Waking up on New Year's Day I suffer a brief, horrible moment of confusion, thinking I'm taking my A-levels this summer. In fact I've got months and months to go and I should make the most of this enticingly exam-free year. Last year my resolutions did include revising for GCSEs (at about number 530). Number One meanwhile, was "Marry Jarvis Cocker, lead singer of Pulp". I'm not quite there yet, but I obviously had my priorities clear then.
Tuesday: My exams left me with extensive time-tabling skills which I used to help Mum with the Christmas workload, dealing out tasks to relatives. I got quite into it, even marking the combinations of people and jobs with symbols - flowers for harmonious teams (Granny and me on the cutlery) and bombs for potentially explosive situations ( vegetarian cousins serving the turkey).
The schedule worked really well, especially as it got me out of my rash offer , foolishly made around October, to cook the entire dinner using a healthy alternative recipe out of a women's magazine.
Wednesday: A flaw in the Christmas schedule is rooted out - that missing tablecloth was in the linen basket after all, buried by my brother's dirty football socks. This year it's his turn to make GCSE choices. As I'm now a certified expert, I graciously offer unstinting sisterly advice. He glares savagely and declares that he will construct his entire course from the subjects I didn't do.
Thursday: New term looms. My heart sinks, recalling the history essay I was so glad to postpone before the holidays. I make another resolution never again to leave work until the last minute as, deep into the night, I "assess the contribution of Hans Holbein to English art".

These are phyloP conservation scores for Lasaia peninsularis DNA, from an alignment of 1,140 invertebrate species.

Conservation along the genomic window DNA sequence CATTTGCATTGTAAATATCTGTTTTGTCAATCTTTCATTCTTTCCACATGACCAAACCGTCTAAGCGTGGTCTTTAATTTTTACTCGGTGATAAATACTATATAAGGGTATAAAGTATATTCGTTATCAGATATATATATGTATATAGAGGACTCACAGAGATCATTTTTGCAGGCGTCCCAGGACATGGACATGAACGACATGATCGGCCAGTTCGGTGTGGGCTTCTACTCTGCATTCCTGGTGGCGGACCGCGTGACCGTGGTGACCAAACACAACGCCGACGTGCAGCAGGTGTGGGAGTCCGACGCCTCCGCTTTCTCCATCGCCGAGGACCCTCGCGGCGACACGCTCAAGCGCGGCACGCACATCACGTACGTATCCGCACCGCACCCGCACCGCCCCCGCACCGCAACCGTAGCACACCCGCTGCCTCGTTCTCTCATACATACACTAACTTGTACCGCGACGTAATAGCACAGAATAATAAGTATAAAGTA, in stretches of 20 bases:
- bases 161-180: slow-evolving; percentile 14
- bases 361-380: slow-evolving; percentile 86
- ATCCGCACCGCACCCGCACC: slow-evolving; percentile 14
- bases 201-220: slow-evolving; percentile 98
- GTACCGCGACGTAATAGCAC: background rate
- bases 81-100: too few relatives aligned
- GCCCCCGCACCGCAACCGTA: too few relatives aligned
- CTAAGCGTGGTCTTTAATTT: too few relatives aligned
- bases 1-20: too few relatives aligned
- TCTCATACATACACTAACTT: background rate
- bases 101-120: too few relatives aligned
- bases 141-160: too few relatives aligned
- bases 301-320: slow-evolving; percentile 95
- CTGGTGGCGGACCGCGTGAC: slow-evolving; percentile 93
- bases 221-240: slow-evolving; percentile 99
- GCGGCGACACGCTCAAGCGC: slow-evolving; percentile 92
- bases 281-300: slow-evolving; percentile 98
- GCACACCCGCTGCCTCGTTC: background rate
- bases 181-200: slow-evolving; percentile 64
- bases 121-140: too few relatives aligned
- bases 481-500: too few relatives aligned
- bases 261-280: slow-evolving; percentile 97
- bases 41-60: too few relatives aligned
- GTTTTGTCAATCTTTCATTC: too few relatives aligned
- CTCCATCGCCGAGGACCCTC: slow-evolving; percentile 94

Friday: Back to school and New Year re-organisation is in the air. Our teachers have arranged for a visiting speaker who is an expert on time management. No one will tell us anything else about him, but we are repeatedly assured of his brilliance.
We assemble in the hall and minutes tick by with no sign of the excellent man. I suspect that the exercise is already in progress and that when the hour is up we will be told, "there, that was a whole hour you wasted, think what you could have been doing".
Perhaps we have all been left together for a bonding game or such like. A teacher gives a strained smile and hurries off to the telephone.
He soon returns and delivers a message - the excellent and most praiseworthy man has made a small mistake. He had his visit scheduled for this afternoon. The talk is postponed.
We all feel greatly comforted, probably more than if the man had showed up. I reflect that not even the most organised of us can pin down time with resolutions. And, after all, I still have last year's unfinished business to deal with. Jarvis had better look out.
Cathy Soutar is in the sixth form at Brighton and Hove High School for Girls